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Pol J Radiol. 2011 Jan-Mar; 76(1): 59–62.
PMCID: PMC3389902

Magnetic Resonance Venography of chronic cerebrospinal venous insufficiency in patients with associated multiple sclerosis

Summary

Background:

Multiple sclerosis (MS) is a chronic disease with not well understood etiology. Recently, a possible association of MS with compromised venous outflow from the brain and spinal cord has been studied (chronic cerebrospinal venous insufficiency – CCSVI). Angioplasties of internal jugular veins (IJV) and azygous vein (AV) have given promising results, with improvements in patients’ clinical status.

Material/Methods:

830 patients with clinically defined MS were scanned from the level of sigmoid sinuses to the junction with brachiocephalic veins, as well as at the level of AV. T2-weighted, 2D TOF and FIESTA sequences were used.

Results:

The examination revealed a slower blood flow in IJVs, in 98% of patients: on the right side – in 6%, on the left side – in 15%, on both sides with right-side predominance – in 22%, on both sides with left-side predominance – in 34%, bilaterally with no side predominance – in 19%. In 2%, there was a slower blood flow in IJVs, vertebral veins and subclavian veins and also in the left brachiocephalic vein. Moreover, in 5% of patients there was a decreased blood flow in the azygous vein.

Conclusions:

Abnormal flow pattern in IJVs is more common on the left side. Less often it can be found in azygous vein and in brachiocephalic veins. Further research is needed to investigate the significance of CCSVI in MS patients. The protocol we described can be used for most of modern magnetic resonance units.

Keywords: CCSVI, chronic cerebro-spinal venous insufficiency, multiple sclerosis, magnetic resonance venography

Background

Multiple sclerosis (MS) is a well known chronic disease of the central nervous system. Despite decades of research on MS, its etiology is not well understood [15]. Recently, a new paradigm of MS has been studied intensively: a possible association of MS with compromised venous outflow from the brain and spinal cord, the so called chronic cerebrospinal venous insufficiency (CCSVI) [612]. Angioplasties of internal jugular veins (IJV) and azygous vein (AV), performed since 2007, have given promising results, with improvements in patients’ clinical status [1316]. This report focused on one of the pre-procedural tests that are used to diagnose CCSVI, namely magnetic resonance venography (MRV) [1719].

Material and Methods

Between July 2009 and December 2010, we scanned 830 patients (623 women and 207 men, with a mean age of 46 years). All the patients presented with clinically defined MS. They had also been previously diagnosed for CCSVI using color Doppler sonography with a protocol of the test proposed by Zamboni et al. [20]. Magnetic resonance venographies were performed on a General Electric 1.5T Signa HDx system. We scanned the IJVs from the level of sigmoid sinuses to the junction with brachiocephalic veins. We applied the following sequences: coronal fast spin-echo T2-weighted sequences with fat saturation (T2 FatSat, TE/TR/slice thk. 106,6/3500/4), axial two-dimensional time-of-flight (2D TOF, TE/TR/slice thk. 3,7/8,6/3) and two-dimensional fast imaging employing steady-state acquisition (2D FIESTA, TE/TR/slice thk. 2/4,5/4). FIESTA and 2DTOF sequences were also used to visualize the AV. During imaging of the latter vein, we applied Valsalva maneuver to reduce compression of the vein by the mediastinum, which made the AV a little wider on the scans.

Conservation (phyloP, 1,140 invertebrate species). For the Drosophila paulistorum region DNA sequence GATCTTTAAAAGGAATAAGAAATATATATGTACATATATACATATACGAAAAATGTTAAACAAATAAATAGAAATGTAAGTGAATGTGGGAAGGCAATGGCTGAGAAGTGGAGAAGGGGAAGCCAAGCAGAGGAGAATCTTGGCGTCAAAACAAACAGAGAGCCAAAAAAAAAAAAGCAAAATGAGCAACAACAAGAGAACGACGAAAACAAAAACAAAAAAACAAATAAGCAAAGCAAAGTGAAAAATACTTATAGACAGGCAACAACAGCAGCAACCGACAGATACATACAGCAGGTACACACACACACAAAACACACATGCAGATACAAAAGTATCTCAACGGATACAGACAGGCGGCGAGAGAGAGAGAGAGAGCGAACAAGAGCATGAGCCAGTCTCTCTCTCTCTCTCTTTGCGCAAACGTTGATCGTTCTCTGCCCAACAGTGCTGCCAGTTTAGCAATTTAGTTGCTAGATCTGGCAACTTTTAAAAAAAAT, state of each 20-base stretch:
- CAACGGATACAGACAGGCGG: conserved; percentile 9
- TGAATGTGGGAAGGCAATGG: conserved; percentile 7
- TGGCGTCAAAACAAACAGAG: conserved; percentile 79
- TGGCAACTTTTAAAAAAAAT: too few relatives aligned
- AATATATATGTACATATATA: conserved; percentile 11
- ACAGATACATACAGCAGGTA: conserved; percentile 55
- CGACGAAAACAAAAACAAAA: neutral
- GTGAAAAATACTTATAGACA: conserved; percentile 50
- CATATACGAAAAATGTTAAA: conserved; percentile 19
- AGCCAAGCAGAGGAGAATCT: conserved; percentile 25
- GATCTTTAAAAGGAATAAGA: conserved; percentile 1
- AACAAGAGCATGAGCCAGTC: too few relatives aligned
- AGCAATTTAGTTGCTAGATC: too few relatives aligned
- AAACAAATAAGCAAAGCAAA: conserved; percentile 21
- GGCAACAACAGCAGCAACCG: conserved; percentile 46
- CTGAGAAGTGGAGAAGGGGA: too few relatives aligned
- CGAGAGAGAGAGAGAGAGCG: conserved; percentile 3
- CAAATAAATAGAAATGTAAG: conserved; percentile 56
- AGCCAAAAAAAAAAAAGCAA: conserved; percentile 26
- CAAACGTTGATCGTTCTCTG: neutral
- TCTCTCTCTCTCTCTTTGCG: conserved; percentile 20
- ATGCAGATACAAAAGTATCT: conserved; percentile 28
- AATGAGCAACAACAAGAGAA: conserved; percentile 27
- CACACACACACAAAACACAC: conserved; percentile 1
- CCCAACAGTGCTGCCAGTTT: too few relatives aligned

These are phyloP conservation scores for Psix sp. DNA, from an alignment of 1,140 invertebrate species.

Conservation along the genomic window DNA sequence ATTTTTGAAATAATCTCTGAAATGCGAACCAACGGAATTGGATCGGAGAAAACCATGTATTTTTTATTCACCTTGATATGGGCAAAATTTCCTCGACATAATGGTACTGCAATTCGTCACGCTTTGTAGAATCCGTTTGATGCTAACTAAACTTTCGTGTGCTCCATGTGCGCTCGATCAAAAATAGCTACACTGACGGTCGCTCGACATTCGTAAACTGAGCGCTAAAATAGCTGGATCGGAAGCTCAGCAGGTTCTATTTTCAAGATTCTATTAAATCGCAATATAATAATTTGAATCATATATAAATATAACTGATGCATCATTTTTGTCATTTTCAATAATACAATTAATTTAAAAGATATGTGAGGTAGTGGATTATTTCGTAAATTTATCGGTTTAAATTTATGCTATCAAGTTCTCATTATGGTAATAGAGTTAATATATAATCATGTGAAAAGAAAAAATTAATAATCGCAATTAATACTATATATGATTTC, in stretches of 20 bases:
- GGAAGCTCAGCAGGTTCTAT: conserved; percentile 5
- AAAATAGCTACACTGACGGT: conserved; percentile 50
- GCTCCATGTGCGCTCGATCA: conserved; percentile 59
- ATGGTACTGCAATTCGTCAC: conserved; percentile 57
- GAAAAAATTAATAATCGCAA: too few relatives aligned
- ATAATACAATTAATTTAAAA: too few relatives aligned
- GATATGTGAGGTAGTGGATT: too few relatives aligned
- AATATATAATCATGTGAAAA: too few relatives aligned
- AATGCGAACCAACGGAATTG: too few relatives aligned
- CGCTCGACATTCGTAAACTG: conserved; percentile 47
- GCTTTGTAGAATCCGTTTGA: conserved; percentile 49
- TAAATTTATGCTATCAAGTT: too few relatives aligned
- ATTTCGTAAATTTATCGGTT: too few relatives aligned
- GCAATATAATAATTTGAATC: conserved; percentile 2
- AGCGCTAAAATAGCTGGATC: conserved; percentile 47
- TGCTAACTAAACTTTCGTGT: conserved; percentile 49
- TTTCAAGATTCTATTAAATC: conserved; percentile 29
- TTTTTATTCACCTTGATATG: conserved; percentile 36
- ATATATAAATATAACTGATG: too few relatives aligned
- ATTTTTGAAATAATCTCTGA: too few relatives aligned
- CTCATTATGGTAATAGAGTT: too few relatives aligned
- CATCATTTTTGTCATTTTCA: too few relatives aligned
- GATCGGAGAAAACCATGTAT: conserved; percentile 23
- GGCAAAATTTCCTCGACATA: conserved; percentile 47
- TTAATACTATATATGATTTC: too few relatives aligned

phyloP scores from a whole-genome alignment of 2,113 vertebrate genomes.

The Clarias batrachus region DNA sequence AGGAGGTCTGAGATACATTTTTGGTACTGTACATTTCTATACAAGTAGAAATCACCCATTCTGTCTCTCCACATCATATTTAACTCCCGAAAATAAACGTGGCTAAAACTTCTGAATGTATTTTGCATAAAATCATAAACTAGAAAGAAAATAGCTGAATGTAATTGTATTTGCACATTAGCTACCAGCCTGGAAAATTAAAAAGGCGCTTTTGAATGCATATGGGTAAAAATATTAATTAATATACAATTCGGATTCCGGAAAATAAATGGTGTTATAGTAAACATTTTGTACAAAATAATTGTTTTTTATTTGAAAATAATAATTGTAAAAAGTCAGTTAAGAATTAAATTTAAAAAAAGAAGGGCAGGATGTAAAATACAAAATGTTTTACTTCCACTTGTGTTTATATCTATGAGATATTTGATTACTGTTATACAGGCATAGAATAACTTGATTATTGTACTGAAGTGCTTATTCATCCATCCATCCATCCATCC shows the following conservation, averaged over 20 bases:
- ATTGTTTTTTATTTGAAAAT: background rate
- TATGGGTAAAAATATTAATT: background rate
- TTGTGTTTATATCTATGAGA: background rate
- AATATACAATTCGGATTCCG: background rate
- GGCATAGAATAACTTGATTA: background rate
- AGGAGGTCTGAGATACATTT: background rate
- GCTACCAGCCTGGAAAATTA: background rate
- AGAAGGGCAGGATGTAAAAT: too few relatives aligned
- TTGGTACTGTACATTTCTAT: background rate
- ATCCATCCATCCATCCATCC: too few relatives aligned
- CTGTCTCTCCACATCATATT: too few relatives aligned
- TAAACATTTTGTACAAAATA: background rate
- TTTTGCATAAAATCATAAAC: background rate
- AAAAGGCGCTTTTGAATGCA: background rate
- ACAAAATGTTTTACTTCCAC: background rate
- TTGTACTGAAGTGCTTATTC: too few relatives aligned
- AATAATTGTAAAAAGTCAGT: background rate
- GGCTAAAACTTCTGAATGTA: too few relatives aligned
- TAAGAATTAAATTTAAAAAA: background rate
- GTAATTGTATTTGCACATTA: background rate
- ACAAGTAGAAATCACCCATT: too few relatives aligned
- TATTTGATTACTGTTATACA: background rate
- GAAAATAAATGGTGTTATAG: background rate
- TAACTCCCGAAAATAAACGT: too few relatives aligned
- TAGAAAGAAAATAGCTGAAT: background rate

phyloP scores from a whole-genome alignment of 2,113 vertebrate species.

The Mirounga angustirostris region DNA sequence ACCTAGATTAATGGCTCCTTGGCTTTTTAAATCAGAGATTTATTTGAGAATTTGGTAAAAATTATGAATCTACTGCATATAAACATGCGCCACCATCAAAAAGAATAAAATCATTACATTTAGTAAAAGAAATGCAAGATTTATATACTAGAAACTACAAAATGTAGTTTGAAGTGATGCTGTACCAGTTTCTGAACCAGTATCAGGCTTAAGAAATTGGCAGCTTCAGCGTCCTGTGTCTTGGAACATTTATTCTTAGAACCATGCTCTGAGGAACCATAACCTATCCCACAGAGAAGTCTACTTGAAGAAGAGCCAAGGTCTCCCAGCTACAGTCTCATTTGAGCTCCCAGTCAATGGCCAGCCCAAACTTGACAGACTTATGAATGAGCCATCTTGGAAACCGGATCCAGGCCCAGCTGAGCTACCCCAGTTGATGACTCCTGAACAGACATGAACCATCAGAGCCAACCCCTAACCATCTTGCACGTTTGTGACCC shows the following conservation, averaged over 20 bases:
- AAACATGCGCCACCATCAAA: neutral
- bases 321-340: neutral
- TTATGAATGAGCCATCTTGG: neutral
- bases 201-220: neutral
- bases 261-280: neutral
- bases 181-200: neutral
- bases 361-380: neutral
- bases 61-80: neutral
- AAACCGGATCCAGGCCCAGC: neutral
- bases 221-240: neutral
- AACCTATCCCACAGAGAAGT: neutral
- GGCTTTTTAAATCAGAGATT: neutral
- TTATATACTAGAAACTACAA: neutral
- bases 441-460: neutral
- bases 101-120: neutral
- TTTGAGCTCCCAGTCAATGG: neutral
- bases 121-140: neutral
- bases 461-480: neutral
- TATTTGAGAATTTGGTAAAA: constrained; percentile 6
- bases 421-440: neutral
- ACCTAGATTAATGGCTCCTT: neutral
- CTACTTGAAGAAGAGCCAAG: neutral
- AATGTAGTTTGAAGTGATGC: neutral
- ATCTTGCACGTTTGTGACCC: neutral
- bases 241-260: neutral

For the assessment of the morphology of IJVs and their possible anomalies or variants (also of external and anterior jugular veins, as well as other cervical veins), we used FIESTA imaging in 3 planes. With this technique, a functional narrowing of IJV, often present at the level of transverse process of C1, is well visible. A similar narrowing is sometimes found in the lower part of the IJV, at about 3–5 cm above the level of the junction with the subclavian vein. Here, the IJV is compressed between sternocleidomastoid and anterior scalene muscle. It should be emphasized that such narrowings are usually functional since they are not visible during catheter venography. Still, they can reflect a decreased pressure in veins and in this context they may constitute an indirect sign of CCSVI. To demonstrate the decreased flow, we used the T2FatSat and 2DTOF sequences. The first one showed a bright (fluid-like) signal (Figure 1) and the second one, a decreased signal inside the vein, with a slower outflow (Figure 2).